If a switch notices that a MAC address is being learned on alternating switch ports, it generates an error message that flags the MAC address as “flapping” between interfaces.
Ternary Content-Addressable Memory
In multilayer switches, all the matching process that ACLs provide is implemented in hardware.
TCAM allows a packet to be evaluated against an entire access list in a single table lookup. Most switches have multiple TCAMs so that both inbound and outbound security and QoS ACLs can be evaluated simultaneously, or entirely in parallel with a Layer 2 or Layer 3 forwarding decision.
The Catalyst IOS Software has two components that are part of the TCAM operation:
■ Feature Manager (FM)—After an access list has been created or configured, the Feature Manager software compiles, or merges, the ACEs into entries in the TCAM table. The TCAM then can be consulted at full frame-forwarding speed.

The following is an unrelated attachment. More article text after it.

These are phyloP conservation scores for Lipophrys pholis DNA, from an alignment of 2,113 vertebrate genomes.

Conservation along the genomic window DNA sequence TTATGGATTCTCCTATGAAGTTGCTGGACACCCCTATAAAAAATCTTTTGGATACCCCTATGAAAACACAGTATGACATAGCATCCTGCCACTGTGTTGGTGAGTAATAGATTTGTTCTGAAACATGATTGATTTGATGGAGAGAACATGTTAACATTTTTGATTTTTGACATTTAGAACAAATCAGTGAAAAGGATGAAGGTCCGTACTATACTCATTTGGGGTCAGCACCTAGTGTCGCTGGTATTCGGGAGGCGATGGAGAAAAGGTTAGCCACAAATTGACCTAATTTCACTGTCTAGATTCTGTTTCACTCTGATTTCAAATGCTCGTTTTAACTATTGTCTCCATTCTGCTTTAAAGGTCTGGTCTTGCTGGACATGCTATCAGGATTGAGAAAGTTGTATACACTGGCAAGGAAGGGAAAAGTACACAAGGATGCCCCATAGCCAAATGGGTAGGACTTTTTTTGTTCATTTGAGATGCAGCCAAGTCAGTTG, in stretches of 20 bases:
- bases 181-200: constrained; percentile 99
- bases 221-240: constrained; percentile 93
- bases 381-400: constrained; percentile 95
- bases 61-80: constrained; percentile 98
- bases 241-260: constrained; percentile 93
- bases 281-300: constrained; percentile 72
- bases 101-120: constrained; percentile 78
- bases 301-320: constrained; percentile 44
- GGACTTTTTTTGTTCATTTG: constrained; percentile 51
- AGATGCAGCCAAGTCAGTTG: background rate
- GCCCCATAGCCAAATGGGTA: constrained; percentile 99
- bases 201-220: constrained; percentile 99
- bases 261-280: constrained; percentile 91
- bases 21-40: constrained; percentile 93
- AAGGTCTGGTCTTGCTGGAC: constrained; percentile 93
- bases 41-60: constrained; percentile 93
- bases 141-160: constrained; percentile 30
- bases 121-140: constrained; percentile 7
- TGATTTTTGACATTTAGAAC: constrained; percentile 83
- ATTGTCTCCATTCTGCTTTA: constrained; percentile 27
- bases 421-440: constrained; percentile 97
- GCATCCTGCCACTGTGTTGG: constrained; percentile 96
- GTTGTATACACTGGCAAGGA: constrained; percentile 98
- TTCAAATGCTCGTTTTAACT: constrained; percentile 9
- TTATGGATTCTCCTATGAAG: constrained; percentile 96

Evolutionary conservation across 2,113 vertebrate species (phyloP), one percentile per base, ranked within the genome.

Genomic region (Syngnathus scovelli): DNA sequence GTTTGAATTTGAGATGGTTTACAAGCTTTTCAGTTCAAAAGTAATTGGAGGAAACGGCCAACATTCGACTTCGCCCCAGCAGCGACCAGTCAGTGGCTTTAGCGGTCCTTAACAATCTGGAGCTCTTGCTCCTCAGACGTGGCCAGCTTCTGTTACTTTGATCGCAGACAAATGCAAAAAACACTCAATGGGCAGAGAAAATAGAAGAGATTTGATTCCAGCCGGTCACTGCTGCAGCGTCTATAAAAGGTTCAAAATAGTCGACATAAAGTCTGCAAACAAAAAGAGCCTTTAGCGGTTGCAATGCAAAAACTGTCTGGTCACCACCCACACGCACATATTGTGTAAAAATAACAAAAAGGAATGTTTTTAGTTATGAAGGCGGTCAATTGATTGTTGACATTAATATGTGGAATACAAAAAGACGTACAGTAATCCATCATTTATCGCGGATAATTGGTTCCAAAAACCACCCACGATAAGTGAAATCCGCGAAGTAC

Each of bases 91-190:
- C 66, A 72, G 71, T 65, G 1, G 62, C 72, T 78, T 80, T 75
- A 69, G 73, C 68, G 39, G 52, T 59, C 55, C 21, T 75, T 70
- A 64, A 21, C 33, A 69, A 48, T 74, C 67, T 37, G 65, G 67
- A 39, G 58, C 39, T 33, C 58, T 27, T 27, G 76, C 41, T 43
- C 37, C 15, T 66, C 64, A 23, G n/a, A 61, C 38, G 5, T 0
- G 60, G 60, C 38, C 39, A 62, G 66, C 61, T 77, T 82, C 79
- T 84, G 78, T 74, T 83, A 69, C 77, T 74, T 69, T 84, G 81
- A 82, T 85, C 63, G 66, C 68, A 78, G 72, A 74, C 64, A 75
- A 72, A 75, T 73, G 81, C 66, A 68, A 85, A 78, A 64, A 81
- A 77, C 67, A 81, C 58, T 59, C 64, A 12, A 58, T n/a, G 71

■ Switching Database Manager (SDM)—You can partition the TCAM on some Catalyst switches into areas for different functions. The SDM software configures or tunes the TCAM partitions, if needed. (The TCAM is fixed on Catalyst 4500 and 6500 platforms and cannot be repartitioned.)
TCAM also uses a table-lookup operation but is greatly enhanced to allow a more abstract operation using three input values: 0, 1, and X (don’t care) bit values—a three fold or ternary combination.
TCAM entries are composed of Value, Mask, and Result (VMR) combinations.
- Values are always 134-bit quantities, consisting of source and destination addresses and other relevant protocol information—all patterns to be matched
Ethernet - Source MAC (48), destination MAC (48), Ethertype (16)- Masks - are also 134-bit quantities, in exactly the same format, or bit order, as the values. Masks select only the value bits of interest; a mask bit is set to exactly match a